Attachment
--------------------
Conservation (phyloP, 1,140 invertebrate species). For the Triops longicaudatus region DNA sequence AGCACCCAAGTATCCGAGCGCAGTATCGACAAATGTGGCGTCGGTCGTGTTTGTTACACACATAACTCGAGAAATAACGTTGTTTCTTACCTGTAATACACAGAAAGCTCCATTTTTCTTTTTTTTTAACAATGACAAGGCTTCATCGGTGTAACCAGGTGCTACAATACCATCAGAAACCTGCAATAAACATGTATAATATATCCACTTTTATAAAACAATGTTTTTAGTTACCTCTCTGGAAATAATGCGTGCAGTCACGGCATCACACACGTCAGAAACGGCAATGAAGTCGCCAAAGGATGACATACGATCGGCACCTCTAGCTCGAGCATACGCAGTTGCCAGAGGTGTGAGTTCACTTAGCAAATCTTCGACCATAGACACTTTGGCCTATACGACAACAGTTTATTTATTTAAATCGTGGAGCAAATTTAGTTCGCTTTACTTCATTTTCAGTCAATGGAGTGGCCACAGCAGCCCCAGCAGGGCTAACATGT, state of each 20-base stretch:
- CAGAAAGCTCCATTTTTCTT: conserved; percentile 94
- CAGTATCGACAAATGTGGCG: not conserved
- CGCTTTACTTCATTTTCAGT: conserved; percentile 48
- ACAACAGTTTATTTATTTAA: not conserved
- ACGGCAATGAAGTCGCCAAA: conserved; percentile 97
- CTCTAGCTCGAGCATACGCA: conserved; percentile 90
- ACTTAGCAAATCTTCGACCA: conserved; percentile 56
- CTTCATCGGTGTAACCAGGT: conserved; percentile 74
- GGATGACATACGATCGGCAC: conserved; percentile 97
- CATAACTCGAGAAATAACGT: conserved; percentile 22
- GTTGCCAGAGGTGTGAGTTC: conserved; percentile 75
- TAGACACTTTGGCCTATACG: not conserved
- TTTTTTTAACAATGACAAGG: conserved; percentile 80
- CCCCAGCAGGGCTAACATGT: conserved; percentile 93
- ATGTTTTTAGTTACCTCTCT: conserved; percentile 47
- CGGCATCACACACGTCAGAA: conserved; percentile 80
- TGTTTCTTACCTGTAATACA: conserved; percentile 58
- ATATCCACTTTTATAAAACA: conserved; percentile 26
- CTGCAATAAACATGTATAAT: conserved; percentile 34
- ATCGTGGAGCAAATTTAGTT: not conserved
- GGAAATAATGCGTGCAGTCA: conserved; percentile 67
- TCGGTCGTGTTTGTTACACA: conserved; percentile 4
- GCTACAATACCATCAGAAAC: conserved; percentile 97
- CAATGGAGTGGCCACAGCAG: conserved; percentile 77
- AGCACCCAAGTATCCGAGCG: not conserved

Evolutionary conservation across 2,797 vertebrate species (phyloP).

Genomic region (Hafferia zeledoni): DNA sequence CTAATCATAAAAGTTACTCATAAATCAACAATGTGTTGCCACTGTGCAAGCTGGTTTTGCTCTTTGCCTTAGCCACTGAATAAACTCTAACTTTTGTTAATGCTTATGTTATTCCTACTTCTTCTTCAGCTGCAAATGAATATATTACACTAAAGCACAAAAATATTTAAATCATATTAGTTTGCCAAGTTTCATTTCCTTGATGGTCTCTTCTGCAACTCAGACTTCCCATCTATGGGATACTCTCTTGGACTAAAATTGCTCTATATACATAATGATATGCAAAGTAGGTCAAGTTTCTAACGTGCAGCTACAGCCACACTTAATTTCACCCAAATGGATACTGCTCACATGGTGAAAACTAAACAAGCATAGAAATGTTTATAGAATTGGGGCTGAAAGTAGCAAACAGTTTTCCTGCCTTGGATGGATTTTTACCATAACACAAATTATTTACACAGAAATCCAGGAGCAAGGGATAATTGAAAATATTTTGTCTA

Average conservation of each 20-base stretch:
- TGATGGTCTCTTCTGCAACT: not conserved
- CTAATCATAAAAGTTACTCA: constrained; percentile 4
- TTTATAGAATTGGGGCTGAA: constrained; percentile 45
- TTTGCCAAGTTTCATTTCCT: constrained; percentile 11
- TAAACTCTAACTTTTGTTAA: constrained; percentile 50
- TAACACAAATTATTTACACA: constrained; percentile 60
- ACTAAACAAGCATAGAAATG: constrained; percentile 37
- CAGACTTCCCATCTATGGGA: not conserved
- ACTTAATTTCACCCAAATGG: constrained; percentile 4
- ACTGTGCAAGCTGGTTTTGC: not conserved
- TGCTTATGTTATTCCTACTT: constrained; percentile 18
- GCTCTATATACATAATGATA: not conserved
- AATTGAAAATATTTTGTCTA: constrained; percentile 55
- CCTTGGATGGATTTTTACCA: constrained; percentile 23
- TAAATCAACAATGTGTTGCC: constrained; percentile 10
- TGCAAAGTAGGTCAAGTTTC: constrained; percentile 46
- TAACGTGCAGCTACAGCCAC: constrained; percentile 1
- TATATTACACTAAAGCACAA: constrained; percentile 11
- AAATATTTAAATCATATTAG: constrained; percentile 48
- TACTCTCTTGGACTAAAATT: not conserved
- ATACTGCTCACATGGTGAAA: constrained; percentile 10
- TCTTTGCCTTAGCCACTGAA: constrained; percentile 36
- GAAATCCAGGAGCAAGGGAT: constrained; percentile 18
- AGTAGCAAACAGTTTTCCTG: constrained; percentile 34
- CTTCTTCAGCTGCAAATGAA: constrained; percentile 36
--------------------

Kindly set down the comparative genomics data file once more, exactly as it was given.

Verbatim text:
Conservation (phyloP, 1,140 invertebrate species). For the Triops longicaudatus region DNA sequence AGCACCCAAGTATCCGAGCGCAGTATCGACAAATGTGGCGTCGGTCGTGTTTGTTACACACATAACTCGAGAAATAACGTTGTTTCTTACCTGTAATACACAGAAAGCTCCATTTTTCTTTTTTTTTAACAATGACAAGGCTTCATCGGTGTAACCAGGTGCTACAATACCATCAGAAACCTGCAATAAACATGTATAATATATCCACTTTTATAAAACAATGTTTTTAGTTACCTCTCTGGAAATAATGCGTGCAGTCACGGCATCACACACGTCAGAAACGGCAATGAAGTCGCCAAAGGATGACATACGATCGGCACCTCTAGCTCGAGCATACGCAGTTGCCAGAGGTGTGAGTTCACTTAGCAAATCTTCGACCATAGACACTTTGGCCTATACGACAACAGTTTATTTATTTAAATCGTGGAGCAAATTTAGTTCGCTTTACTTCATTTTCAGTCAATGGAGTGGCCACAGCAGCCCCAGCAGGGCTAACATGT, state of each 20-base stretch:
- CAGAAAGCTCCATTTTTCTT: conserved; percentile 94
- CAGTATCGACAAATGTGGCG: not conserved
- CGCTTTACTTCATTTTCAGT: conserved; percentile 48
- ACAACAGTTTATTTATTTAA: not conserved
- ACGGCAATGAAGTCGCCAAA: conserved; percentile 97
- CTCTAGCTCGAGCATACGCA: conserved; percentile 90
- ACTTAGCAAATCTTCGACCA: conserved; percentile 56
- CTTCATCGGTGTAACCAGGT: conserved; percentile 74
- GGATGACATACGATCGGCAC: conserved; percentile 97
- CATAACTCGAGAAATAACGT: conserved; percentile 22
- GTTGCCAGAGGTGTGAGTTC: conserved; percentile 75
- TAGACACTTTGGCCTATACG: not conserved
- TTTTTTTAACAATGACAAGG: conserved; percentile 80
- CCCCAGCAGGGCTAACATGT: conserved; percentile 93
- ATGTTTTTAGTTACCTCTCT: conserved; percentile 47
- CGGCATCACACACGTCAGAA: conserved; percentile 80
- TGTTTCTTACCTGTAATACA: conserved; percentile 58
- ATATCCACTTTTATAAAACA: conserved; percentile 26
- CTGCAATAAACATGTATAAT: conserved; percentile 34
- ATCGTGGAGCAAATTTAGTT: not conserved
- GGAAATAATGCGTGCAGTCA: conserved; percentile 67
- TCGGTCGTGTTTGTTACACA: conserved; percentile 4
- GCTACAATACCATCAGAAAC: conserved; percentile 97
- CAATGGAGTGGCCACAGCAG: conserved; percentile 77
- AGCACCCAAGTATCCGAGCG: not conserved

Evolutionary conservation across 2,797 vertebrate species (phyloP).

Genomic region (Hafferia zeledoni): DNA sequence CTAATCATAAAAGTTACTCATAAATCAACAATGTGTTGCCACTGTGCAAGCTGGTTTTGCTCTTTGCCTTAGCCACTGAATAAACTCTAACTTTTGTTAATGCTTATGTTATTCCTACTTCTTCTTCAGCTGCAAATGAATATATTACACTAAAGCACAAAAATATTTAAATCATATTAGTTTGCCAAGTTTCATTTCCTTGATGGTCTCTTCTGCAACTCAGACTTCCCATCTATGGGATACTCTCTTGGACTAAAATTGCTCTATATACATAATGATATGCAAAGTAGGTCAAGTTTCTAACGTGCAGCTACAGCCACACTTAATTTCACCCAAATGGATACTGCTCACATGGTGAAAACTAAACAAGCATAGAAATGTTTATAGAATTGGGGCTGAAAGTAGCAAACAGTTTTCCTGCCTTGGATGGATTTTTACCATAACACAAATTATTTACACAGAAATCCAGGAGCAAGGGATAATTGAAAATATTTTGTCTA

Average conservation of each 20-base stretch:
- TGATGGTCTCTTCTGCAACT: not conserved
- CTAATCATAAAAGTTACTCA: constrained; percentile 4
- TTTATAGAATTGGGGCTGAA: constrained; percentile 45
- TTTGCCAAGTTTCATTTCCT: constrained; percentile 11
- TAAACTCTAACTTTTGTTAA: constrained; percentile 50
- TAACACAAATTATTTACACA: constrained; percentile 60
- ACTAAACAAGCATAGAAATG: constrained; percentile 37
- CAGACTTCCCATCTATGGGA: not conserved
- ACTTAATTTCACCCAAATGG: constrained; percentile 4
- ACTGTGCAAGCTGGTTTTGC: not conserved
- TGCTTATGTTATTCCTACTT: constrained; percentile 18
- GCTCTATATACATAATGATA: not conserved
- AATTGAAAATATTTTGTCTA: constrained; percentile 55
- CCTTGGATGGATTTTTACCA: constrained; percentile 23
- TAAATCAACAATGTGTTGCC: constrained; percentile 10
- TGCAAAGTAGGTCAAGTTTC: constrained; percentile 46
- TAACGTGCAGCTACAGCCAC: constrained; percentile 1
- TATATTACACTAAAGCACAA: constrained; percentile 11
- AAATATTTAAATCATATTAG: constrained; percentile 48
- TACTCTCTTGGACTAAAATT: not conserved
- ATACTGCTCACATGGTGAAA: constrained; percentile 10
- TCTTTGCCTTAGCCACTGAA: constrained; percentile 36
- GAAATCCAGGAGCAAGGGAT: constrained; percentile 18
- AGTAGCAAACAGTTTTCCTG: constrained; percentile 34
- CTTCTTCAGCTGCAAATGAA: constrained; percentile 36